Pediatric care

Behavioral health care

What is Private Nursing Duty?

“Private Duty” is a broad term that encompasses all types of in-home care. It includes “custodial care”, “companion care”, and “live in care”. It also includes care provided by a nursing assistant, a nurse or another skilled professional, such as a physical therapist. Care is considered “private duty” when it is being paid for by a long term care insurance policy or by the patient or his/her family. It can be short or long-term and is often requested by patients that prefer to stay in the comfort of their own homes, rather than in a nursing home.

Private duty services range from companionship care to highly skilled nursing care, during periods ranging from a brief visit, to 24 hours a day. Private Duty caregivers are often enlisted to perform light home management, errands, meal preparation, housekeeping, or transportation to the grocery store, pharmacy or doctor’s office. Medical or ‘skilled’ Private Duty offers care to those who require medically intensive care for long-term chronic conditions, or skilled nursing care following a hospital stay, or at the end of life.

Examples of Private Duty Home Care

  • Nursing Care
  • Long-term Care of Chronic Disease
  • Ventilator Care/ Trach Care
  • IV Administration
  • Tube-feeding administration
  • Ostomy and Stoma Care
  • Grooming and dressing
  • Recreational activities
  • Incontinent care
  • Oral Care
  • Medication reminders
  • Bathing or showering
  • Light housekeeping
  • Meal preparation
  • Respite for family caregivers
  • Errands and shopping
  • Companionship
  • Reading email or letters
  • Transportation
  • Changing linens
  • Laundry and ironing
  • Organizing closets
  • Care of house plants
  • 24-hour emergency response
  • Family counseling
  • Phone call checks

What makes Riverstone Home Health different from other home healthcare providers?

Riverstone Home Health Services is committed to providing you with the best possible customer service. Our staff is available 24 hours a day, seven days a week. We offer free in-home consultations and home safety evaluations at the start of your program and routinely thereafter based on the client’s needs. Furthermore, our caregivers and healthcare professionals are regularly supervised and evaluated to ensure that Riverstone Homehealth’s high service standards are met.

How do I know if my caregiver is qualified?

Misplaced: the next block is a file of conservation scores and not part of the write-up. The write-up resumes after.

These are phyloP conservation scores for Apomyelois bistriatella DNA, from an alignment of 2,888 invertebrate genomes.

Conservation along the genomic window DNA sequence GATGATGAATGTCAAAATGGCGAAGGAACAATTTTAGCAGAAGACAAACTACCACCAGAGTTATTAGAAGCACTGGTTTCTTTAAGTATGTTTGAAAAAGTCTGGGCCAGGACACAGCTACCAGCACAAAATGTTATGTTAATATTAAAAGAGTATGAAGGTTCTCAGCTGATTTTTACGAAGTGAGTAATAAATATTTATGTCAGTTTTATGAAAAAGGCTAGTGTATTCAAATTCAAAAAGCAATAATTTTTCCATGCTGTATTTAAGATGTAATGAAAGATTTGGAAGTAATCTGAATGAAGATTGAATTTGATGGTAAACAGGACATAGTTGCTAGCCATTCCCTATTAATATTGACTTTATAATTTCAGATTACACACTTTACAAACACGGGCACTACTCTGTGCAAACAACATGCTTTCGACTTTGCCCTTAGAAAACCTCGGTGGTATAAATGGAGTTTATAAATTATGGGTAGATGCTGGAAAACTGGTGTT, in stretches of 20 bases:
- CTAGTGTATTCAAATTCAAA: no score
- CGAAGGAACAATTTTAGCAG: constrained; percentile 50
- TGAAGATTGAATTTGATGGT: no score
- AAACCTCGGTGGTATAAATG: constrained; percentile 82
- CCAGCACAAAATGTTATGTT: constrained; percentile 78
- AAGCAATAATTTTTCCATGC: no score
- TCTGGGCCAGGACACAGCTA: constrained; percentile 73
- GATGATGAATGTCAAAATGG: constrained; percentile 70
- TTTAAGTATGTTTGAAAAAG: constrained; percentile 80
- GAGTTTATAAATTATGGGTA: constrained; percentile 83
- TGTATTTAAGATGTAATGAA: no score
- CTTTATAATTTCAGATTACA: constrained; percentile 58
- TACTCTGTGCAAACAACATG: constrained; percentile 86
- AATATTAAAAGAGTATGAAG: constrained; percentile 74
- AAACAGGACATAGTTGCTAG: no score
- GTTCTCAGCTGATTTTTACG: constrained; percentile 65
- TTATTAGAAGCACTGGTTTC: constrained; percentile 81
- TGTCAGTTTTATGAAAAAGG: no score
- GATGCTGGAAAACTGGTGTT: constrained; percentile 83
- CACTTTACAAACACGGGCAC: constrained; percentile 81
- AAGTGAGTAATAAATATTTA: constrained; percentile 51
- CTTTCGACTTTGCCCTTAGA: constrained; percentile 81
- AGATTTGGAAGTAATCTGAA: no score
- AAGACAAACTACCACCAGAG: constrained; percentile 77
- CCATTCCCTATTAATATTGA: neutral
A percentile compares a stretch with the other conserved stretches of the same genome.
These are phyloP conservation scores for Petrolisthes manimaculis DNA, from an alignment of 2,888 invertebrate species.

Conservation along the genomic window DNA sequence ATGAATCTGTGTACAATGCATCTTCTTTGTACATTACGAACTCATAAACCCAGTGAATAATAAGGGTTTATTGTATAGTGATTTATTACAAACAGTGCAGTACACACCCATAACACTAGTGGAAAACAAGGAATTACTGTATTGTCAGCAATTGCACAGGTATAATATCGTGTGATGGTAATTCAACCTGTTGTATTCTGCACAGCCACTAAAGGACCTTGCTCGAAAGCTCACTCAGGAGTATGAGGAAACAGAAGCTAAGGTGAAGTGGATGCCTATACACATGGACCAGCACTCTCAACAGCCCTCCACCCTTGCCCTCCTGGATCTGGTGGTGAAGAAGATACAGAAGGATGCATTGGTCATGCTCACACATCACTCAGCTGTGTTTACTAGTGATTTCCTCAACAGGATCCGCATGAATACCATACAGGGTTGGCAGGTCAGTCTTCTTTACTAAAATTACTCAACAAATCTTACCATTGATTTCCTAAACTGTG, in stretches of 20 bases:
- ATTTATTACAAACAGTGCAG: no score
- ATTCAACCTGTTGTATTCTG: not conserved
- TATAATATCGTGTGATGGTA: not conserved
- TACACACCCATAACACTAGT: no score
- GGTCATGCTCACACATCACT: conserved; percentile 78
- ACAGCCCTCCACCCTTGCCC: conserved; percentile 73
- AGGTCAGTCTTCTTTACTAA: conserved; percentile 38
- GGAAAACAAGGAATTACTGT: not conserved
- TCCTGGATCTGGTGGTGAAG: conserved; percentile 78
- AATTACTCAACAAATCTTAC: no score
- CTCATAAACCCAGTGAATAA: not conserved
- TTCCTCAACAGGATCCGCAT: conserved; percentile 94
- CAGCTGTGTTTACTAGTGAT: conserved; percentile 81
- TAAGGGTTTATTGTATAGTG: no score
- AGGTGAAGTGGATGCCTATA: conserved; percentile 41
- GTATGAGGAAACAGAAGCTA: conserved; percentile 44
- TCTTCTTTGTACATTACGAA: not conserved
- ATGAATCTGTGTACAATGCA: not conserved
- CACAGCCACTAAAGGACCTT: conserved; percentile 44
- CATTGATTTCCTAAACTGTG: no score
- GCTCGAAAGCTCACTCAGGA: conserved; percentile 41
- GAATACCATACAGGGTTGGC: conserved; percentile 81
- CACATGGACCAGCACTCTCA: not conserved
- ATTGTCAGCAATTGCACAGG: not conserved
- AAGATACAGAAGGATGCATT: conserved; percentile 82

Riverstone Home Health Services adheres to the highest standards for hiring our staff. Our caregivers undergo thorough interviewing, testing, and screening prior to employment. This includes performance of multiple background checks, reference checks, license verifications, driver record screenings, and a formal orientation.


Additionally, caregivers are regularly supervised and evaluated by management to ensure that you or your loved one is receiving the attention they deserve. We are highly skilled and sensitive to the physical and emotional needs of each patient.

What is nurse delegation?

National Council of State Boards of Nursing defines delegation as “transferring to a competent individual the authority to perform a selected nursing task in a selected situation. The nurse retains accountability for the delegation.”

Activities That May be Delegated

The nursing process can be utilized as a framework to support the RN in delegating patient care activities to support and assistive personnel. Prior to delegating, the RN assuming care of the patient is responsible for completing an assessment of the patient as well as reviewing the patient’s individualized plan of care. The RN should also verify proper training and competency evaluation of UAP before a task is delegated. Regardless of how simple the delegated task may seem, the RN is responsible for patient outcomes. Institutional policy and regulations from state boards of nursing and state departments of health may govern the activities of support personnel.

The following lists are examples of patient care activities that might be delegated:

Direct Patient Care Activities

Vital Signs

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  • Take and record blood pressure, respirations, temperature, and pulse rate
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  • Obtain daily weight